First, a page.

I was thinking about a manga comic book I’ve been reading. What makes it incredibly unrealistic isn’t the fact that it takes place in a fantasy world with demons, half-humans, monsters and magic. No, that’s just something you accept and go on.

The part that makes it unrealistic is the fact that the multiple main characters are reasonable, kind, respectful, compassionate people with pure emotions and thoughts, who are genuinely trying to do good things for everybody.

You’d sooner see unicorns and giant spiders here on Earth than such people. 🙂

Tuning out

Just to let you know why there are no new articles; I, for all intents and purposes, was so done with the kinds of crap that I read from various news sources, that I took an open-ended vacation from it and started reading litRPG and manga, as an equivalent of putting fingers in my ears and chanting “la la la I can’t hear you la la la”.

Basically, people lie, people hate, people create limitations for others with the goal of completely eliminating all freedoms, and I decided I’m done. What needs to happen is that God needs to type shutdown -h now into the root terminal, and in the meantime, I cannot even describe how done I am with this shit.


The Russian MOD reported two instances of destroying Ukrainian warehouses filled with depleted Uranium ammo and cruise missiles within a week. I would expect this to produce significant local contamination, and some of it might spread if a fire lifts the particles high enough into the atmosphere. I have been more-less consistently perceiving a 10% elevated radiation over natural background since this started, which makes me believe that more of this has been going on than officially reported, but the increase is still minuscule and wouldn’t be worthy of mention were it not the case that depleted Uranium is a low-radioactivity material, which means it would take quite a lot of it to make an impression in the gamma spectrum, but it’s quite toxic as a heavy metal. Also, if it’s detectable in Croatia, the concentration on the source has to be much worse, and since Ukraine is a major exporter of food, having soil contaminated by heavy metal particles that will eventually find their way to our food supply can’t be good. This is not something that is an immediate concern, as it will manifest itself in the following years, but nevertheless it’s a thing to consider.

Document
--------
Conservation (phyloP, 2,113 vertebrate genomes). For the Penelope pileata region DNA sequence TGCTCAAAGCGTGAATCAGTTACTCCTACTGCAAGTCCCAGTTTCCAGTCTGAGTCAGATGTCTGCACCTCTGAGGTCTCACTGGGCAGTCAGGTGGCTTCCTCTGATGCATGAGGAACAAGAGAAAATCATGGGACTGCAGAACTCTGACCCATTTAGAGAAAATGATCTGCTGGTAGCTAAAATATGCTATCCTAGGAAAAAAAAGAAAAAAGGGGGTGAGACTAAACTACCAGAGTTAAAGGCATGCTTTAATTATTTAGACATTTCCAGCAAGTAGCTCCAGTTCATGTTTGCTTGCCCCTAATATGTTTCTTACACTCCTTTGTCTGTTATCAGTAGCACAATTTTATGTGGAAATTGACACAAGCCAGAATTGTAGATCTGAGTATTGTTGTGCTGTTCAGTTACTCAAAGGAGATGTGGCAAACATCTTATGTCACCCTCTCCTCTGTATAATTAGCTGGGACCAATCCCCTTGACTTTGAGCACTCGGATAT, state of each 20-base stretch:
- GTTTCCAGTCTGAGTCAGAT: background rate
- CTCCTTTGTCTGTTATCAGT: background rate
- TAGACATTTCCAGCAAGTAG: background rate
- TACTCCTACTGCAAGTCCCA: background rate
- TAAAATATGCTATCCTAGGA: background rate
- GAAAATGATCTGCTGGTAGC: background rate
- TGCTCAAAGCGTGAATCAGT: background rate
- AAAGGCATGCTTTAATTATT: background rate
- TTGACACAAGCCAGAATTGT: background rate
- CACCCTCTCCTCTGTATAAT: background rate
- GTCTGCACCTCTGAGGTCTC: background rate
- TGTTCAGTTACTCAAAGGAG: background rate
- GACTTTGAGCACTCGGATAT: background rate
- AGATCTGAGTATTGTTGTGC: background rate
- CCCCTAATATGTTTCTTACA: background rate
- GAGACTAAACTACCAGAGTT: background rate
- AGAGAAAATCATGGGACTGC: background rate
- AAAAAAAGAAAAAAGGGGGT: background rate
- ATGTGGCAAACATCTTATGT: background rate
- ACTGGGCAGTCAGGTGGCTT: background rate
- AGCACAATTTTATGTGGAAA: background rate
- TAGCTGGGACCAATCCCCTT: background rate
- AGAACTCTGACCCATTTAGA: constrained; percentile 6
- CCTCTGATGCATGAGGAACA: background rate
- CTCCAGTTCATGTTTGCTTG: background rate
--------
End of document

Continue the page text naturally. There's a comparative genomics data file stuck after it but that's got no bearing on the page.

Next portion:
There’s also that other thing I’m rather hesitant to mention because it might not be relevant to others at all, but still. Yesterday I was doing a budget calculation for October – a standard thing I always do, basically put together all the standard expenses, planned purchases, safety margins and so on, subtract from the expected income and if something is left over, buy gold. Well, what’s unusual is that I felt great unease and a feeling one would have when they’re out of money for something and no way of getting it in time, when I set normal, “peacetime” safety margins. When I increased them by the EUR value of one ounce of gold, the feeling changed to that of comfortably dealing with the situation and having no issues. The weird part of this is that I should not be having this kind of financial issues even if I miscalculated the budget and something unexpected did come up – it’s a matter of calling my precious metals dealer, and selling him a gold coin or two, and I would have the money on my account that or the following day. The situation where I’m out of money, I need it badly and instantly, and can’t get it anywhere, that’s not realistic unless something major is going on – a communications breakdown, nobody is working including the bullion dealer, I have to rely on what I have in Euros, in cash and on bank accounts, and I need more money than usual to do something, and quickly. The weird combination of factors required for me to get such a feeling is what prompts me to report it. It might be nothing, but I’m still obeying it diligently – I increased the safety margin by EUR value of one ounce of gold for the month of October, and I now have that comfortable feeling I associate with having acted appropriately and everything being fine. I would recommend postponing any extravagant spending you might have planned for other times, increasing your safety margins and not stretching yourself in any way, just as a precaution.

Self-confidence is useless

I’ll tell you a story about self-confidence.

When I was 20 and in driving school, I thought it would help to boost my confidence by giving myself suggestions such as “I’m going to do great”, “I’m going to succeed” and so on, before the driving test. As you can imagine, I messed up the test and failed.

This was quite a shock to me, in a sense that I really took the time to think about what happened and learn the lessons. The next time I took the test, I focused on doing every particular thing right, and nothing else. As a result, I passed the test and got my driving license.

This coloured my thinking about self-confidence, and, now that I think of it, about ego, to this day. Basically, if you want to do anything properly, there is no place for you in the process. Thoughts about success or failure are mere ego-musings and are irrelevant. What matters is to see what the situation requires and do it to the best of your abilities. Everything else contributes to failure.